Detroit Pistons are tanking, the Thunder are losing

Apr 5, 2021; Oklahoma City, Oklahoma, USA; Detroit Pistons guard Frank Jackson (5) shoots as Oklahoma City Thunder center Moses Brown (9) defends the shot. Detroit won 132-108. Mandatory Credit: Alonzo Adams-USA TODAY Sports
Apr 5, 2021; Oklahoma City, Oklahoma, USA; Detroit Pistons guard Frank Jackson (5) shoots as Oklahoma City Thunder center Moses Brown (9) defends the shot. Detroit won 132-108. Mandatory Credit: Alonzo Adams-USA TODAY Sports /

Detroit Pistons general manager Troy Weaver has stated many times that he expects the team to be ‘competitive’ this season. Despite what the NBA standings might say, that has been pretty much true.

After Friday night’s 110-104 win over the Oklahoma City Thunder,  Detroit was 17-39, in last place in the Eastern Conference and third worst overall.

But they play better than their record. According to, the Pistons should be 22-34 at this point, based on their offensive and defensive ratings.

Should Detroit be challenging the Philadelphia 76ers and Brooklyn Nets for first place? No. But they certainly play like a fringe contender for the Play-In tournament (Don’t worry Cade Cunningham fans, they won’t be making it.)

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What the Pistons do, is, play hard. That is a tribute to coach Dwane Casey. Even though Detroit has nothing really to play for, they always hustle.

Whether you hope the Pistons have the worst record in the NBA or want them to win as much as possible, no fan questions that every time the team takes the floor, they are attempting to win that game.

What is the difference between the Detroit Pistons tanking and Oklahoma City losing on purpose?

On Friday, was a game between two teams near the bottom of the standings, where a team would be better off with a loss for draft positioning. The Pistons fell behind by 15 points in the first half to the Oklahoma City Thunder.

Detroit had literally Zero incentive to win the game. A Thunder victory would provide more space between the teams in the standings, giving the Pistons a better chance at finishing with a worse record.

Detroit also had seven players sitting out. With a game the next day in Washington, some did not play for rest (Mason Plumlee, Wayne Ellington) while others would have played but were simply hurt (Dennis Smith Jr., Hamiduo Diallo).

And there were veterans who have a minor bump or bruise, and there was no reason to push it (Jerami Grant, Cory Joseph).

The Pistons had a perfect excuse to lose to the Thunder with a decimated lineup. Playing all young kids, Detroit’ lineup looked more like a Grand Rapids Drive (if there was a Drive this year) roster.

So, with 7:31 left in the second quarter, the Thunder held a 46-31 lead and there was no reason to think it would be anything but an easy Oklahoma City.

However, the young, decimated Pistons fought back. By halftime, the game was tied. The Pistons held a 10-point lead with 45 seconds remaining. They did some not smart things at the end (see Clippers game for reference) but pulled out a 110-104 victory.

Oklahoma City now has just three more wins than the Pistons at 20-36.

Why did Detroit win? Because they wanted it more. More to the point, the Thunder did not.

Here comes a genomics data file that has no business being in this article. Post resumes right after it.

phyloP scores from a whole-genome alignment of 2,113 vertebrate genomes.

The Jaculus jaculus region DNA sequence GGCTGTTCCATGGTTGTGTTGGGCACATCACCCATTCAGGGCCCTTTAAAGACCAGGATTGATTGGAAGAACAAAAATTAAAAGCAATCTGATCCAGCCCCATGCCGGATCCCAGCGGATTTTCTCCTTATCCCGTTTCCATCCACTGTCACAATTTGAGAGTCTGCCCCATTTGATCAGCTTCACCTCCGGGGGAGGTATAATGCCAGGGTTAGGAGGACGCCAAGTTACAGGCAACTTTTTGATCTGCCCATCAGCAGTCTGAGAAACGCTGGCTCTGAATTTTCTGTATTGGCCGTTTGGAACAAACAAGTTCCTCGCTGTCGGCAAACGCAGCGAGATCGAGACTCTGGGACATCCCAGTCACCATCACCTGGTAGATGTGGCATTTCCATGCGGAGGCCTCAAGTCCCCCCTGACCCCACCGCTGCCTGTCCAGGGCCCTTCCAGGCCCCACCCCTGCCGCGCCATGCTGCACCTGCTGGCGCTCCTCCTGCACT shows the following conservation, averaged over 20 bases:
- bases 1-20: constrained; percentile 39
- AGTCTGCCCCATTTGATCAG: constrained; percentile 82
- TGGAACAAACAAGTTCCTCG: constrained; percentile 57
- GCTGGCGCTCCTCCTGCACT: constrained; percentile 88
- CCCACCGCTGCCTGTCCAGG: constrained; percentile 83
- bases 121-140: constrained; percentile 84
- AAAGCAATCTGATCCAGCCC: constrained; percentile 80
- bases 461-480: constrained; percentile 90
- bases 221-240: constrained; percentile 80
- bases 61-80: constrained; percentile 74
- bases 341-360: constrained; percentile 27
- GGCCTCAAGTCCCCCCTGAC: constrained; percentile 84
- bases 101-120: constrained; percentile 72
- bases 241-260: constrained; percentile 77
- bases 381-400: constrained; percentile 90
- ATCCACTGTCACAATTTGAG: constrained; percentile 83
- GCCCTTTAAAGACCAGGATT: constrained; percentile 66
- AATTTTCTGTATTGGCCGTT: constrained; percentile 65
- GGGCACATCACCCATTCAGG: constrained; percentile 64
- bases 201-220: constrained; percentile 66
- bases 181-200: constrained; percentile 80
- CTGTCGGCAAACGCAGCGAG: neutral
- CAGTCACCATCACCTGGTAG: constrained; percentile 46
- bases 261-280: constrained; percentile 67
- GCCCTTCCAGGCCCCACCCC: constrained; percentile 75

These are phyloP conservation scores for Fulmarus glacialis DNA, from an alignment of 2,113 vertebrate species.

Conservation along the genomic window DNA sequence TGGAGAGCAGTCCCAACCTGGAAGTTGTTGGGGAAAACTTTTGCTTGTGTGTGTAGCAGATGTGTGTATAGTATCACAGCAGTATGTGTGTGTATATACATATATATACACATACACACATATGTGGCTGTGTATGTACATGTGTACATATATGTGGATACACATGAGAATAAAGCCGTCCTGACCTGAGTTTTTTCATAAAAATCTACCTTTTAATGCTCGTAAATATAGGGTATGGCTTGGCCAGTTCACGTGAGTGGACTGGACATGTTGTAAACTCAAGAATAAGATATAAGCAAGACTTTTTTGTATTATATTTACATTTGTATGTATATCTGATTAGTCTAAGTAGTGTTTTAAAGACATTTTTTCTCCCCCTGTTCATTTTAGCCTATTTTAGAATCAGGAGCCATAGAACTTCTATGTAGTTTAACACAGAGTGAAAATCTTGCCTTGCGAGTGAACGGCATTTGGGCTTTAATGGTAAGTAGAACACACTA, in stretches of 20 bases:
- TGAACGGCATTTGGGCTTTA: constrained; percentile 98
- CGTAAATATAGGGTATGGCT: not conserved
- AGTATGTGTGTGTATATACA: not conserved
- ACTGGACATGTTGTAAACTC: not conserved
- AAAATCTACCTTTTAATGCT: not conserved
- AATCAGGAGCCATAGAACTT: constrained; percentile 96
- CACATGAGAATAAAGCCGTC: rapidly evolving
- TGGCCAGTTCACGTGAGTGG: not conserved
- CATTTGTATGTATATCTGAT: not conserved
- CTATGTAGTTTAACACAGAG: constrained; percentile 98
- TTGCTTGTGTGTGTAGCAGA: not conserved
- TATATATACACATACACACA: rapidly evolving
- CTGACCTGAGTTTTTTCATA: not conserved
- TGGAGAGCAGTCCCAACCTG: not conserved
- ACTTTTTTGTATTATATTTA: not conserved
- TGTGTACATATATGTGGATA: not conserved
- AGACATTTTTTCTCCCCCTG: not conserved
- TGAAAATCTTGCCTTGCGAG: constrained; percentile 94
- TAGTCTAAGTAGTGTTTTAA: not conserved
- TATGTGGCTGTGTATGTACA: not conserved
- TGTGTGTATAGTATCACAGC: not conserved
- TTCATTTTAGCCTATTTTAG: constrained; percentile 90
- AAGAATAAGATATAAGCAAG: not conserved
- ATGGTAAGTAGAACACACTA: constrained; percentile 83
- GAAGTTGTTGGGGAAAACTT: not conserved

While Detroit has struggled in the win-loss column since the beginning of the season, the Thunder were actually a pretty decent team until a few weeks ago.

Folllowing a win over the Minnesota Timberwolves on March 22, Oklahoma City was 19-24. Playing in the tough Western Conference, that was a pretty good record for a team that had traded guard Chris Paul and center Steven Adams in the off-season.

The Thunder were just 2.5 games behind Memphis for the final spot in the West Play-In Tournament.

Playoff push? No. Push away from making the playoffs is more like it.

That Minnesota game was the last time promising guard Shai Gilgeous-Alexander (31 points vs. T-Wolves) has played. His is listed on the injury report with right foot plantar fasciitis. OKC coach Mark Daigneault said on Friday do not expect him back soon.

Key players like Hamiduo Diallo and George Hill were dealt away.

Starting center Al Horford had been having a resurgent year for Oklahoma City, after a season to forget with the 76ers. He was averaging 14.2 points, 6.7 rebounds and was a defensive presence.

With two years left in the big-money contract he signed with Philadelphia, Horford was untradeable. So, on March 27, the Thunder announced Horford simply would no longer play the rest of the season.

On January 10, the Thunder beat the Brooklyn Nets. Of their top six players in that game, only Darius Bazley and Lu Dort were in action against the Pistons. Both recently had returned from long absences due to injury. Both are young players who do need to play.

Detroit would love to improve its draft position. But you do not see them sending a healthy Jerami Grant home for the year.

GM Troy Weaver came to the Pistons from OKC but he has not followed suit. He did not rip up the team at the trading deadline. The only move he made was shipping out Delon Wright, who, with the imminent return of Killian Hayes, was really better off somewhere else.

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Detroit is looking more to the draft than the playoffs this year. Most fans understood that but, besides the record, the Pistons have been a fun team to watch.

The Thunder were a pretty decent team (if in the East would undoubetdly been in playoffs) that, in mid-season, decided it would make moves to lose more games (or play the kids as they call it).

There has not been a peep from NBA Commissioner Adam Silver about the OKC situation. He was famously all over the 76ers during the Sam Hinkie ‘Process’ years.

If Silver does not care, should we?